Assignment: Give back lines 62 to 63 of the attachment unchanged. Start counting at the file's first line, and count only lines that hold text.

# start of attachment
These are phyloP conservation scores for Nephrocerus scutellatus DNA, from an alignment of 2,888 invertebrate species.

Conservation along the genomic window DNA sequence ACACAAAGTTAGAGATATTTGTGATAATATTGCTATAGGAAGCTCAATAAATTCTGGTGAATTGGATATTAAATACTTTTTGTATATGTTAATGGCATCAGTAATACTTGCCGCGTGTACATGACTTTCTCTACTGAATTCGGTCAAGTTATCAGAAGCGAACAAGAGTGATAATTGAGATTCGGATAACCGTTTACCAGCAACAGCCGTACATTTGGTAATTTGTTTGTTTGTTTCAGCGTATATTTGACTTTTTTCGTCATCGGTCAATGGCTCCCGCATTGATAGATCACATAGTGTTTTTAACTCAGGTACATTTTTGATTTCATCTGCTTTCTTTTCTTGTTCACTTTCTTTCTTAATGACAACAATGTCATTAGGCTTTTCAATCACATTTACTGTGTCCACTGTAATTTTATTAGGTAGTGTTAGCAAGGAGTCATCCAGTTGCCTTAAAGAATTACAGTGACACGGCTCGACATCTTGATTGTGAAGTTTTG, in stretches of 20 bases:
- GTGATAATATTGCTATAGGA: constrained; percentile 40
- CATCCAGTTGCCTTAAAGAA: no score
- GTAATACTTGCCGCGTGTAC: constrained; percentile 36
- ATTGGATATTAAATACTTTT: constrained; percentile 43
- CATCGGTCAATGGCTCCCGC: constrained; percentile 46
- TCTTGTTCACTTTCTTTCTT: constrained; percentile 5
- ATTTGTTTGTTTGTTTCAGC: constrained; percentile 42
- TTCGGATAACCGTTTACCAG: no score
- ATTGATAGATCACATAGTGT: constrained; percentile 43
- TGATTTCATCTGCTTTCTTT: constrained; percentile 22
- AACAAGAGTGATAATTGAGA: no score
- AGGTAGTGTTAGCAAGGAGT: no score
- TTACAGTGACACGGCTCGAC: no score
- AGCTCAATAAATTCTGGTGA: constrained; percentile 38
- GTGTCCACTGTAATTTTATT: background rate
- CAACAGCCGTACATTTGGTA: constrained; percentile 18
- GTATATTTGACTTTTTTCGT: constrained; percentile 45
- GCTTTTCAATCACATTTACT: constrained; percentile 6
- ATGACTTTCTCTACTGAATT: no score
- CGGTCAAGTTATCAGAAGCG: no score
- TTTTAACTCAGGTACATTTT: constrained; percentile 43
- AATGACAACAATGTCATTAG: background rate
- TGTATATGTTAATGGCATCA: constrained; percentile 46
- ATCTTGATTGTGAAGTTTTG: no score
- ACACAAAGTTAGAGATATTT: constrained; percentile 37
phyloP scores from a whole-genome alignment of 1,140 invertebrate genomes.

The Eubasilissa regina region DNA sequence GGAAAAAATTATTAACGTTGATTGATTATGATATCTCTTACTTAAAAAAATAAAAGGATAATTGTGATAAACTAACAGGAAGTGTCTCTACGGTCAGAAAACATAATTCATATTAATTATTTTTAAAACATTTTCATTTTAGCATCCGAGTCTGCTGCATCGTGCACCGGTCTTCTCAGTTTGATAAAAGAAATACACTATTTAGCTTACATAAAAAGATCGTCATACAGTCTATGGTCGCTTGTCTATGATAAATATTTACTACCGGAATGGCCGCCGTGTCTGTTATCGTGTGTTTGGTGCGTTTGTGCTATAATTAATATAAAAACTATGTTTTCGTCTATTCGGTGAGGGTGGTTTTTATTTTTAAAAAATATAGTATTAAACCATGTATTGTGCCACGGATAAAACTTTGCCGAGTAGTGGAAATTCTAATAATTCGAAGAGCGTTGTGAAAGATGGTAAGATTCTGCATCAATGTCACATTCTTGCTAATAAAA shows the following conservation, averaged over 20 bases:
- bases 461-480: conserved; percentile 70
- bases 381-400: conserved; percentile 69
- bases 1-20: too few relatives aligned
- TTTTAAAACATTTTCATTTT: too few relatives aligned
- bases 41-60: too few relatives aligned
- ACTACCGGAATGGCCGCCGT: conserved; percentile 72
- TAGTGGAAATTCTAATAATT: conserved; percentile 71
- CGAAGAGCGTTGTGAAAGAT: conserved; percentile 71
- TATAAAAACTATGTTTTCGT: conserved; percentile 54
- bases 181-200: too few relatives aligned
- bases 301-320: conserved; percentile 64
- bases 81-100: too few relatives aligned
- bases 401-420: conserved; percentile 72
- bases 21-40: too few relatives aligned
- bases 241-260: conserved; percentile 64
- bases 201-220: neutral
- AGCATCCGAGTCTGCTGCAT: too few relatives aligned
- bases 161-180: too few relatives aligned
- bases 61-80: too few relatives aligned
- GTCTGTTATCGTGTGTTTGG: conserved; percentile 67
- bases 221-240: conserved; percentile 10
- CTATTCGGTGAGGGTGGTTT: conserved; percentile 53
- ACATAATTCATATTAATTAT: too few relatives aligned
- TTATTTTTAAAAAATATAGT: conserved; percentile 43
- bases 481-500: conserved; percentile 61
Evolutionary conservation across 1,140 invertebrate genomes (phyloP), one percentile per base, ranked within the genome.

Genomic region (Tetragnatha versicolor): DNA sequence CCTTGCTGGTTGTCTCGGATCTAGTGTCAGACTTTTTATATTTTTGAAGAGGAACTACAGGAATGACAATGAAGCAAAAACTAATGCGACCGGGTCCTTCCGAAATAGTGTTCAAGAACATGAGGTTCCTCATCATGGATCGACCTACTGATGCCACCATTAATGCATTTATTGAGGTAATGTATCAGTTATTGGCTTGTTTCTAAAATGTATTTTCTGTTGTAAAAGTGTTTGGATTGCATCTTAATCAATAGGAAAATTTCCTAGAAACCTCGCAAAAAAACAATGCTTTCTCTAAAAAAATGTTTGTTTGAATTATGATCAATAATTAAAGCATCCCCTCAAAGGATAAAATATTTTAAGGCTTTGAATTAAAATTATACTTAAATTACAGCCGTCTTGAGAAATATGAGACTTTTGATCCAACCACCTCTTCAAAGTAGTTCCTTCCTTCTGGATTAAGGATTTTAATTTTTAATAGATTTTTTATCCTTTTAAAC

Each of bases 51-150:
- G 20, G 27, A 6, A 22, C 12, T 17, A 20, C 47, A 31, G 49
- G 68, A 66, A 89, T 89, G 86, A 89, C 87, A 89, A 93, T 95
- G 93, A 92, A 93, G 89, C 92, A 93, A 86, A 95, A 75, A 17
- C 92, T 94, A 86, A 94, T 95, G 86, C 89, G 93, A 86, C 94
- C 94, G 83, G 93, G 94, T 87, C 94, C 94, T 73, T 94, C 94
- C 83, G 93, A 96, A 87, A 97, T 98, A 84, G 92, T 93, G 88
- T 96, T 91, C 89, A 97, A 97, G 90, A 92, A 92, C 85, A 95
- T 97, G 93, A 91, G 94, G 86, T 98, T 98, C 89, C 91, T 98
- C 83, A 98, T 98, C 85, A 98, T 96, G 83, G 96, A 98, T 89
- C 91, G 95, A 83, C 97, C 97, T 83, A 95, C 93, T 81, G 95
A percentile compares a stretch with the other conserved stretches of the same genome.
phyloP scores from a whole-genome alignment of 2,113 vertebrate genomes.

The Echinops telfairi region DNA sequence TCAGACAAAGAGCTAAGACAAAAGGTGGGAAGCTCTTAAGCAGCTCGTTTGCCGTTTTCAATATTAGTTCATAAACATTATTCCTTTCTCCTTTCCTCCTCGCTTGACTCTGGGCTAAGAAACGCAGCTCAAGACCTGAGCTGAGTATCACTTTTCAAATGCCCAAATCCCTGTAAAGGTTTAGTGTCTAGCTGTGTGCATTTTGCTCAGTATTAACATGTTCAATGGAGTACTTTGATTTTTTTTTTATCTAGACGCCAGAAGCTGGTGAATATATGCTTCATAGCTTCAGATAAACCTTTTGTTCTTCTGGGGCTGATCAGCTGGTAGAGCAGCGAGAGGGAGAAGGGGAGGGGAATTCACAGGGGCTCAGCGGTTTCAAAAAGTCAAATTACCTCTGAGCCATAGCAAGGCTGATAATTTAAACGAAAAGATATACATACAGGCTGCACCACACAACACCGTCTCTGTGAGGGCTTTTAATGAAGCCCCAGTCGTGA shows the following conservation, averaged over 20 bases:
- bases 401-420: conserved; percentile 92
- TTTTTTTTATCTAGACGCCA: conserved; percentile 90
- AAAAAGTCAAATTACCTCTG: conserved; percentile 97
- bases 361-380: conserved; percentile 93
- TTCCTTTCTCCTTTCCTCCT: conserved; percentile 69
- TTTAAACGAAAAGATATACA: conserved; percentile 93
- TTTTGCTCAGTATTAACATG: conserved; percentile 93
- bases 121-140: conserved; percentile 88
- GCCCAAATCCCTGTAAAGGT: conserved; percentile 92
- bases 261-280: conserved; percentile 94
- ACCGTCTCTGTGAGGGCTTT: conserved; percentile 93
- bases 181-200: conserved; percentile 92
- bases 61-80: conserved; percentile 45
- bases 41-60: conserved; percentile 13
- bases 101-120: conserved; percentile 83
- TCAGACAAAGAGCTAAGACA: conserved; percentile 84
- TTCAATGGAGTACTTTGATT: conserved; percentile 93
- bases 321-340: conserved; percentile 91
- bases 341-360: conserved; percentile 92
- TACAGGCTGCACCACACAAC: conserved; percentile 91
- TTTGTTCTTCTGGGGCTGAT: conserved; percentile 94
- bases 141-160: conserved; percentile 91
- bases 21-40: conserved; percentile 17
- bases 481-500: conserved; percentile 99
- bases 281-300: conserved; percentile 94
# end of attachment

- C 94, G 83, G 93, G 94, T 87, C 94, C 94, T 73, T 94, C 94
- C 83, G 93, A 96, A 87, A 97, T 98, A 84, G 92, T 93, G 88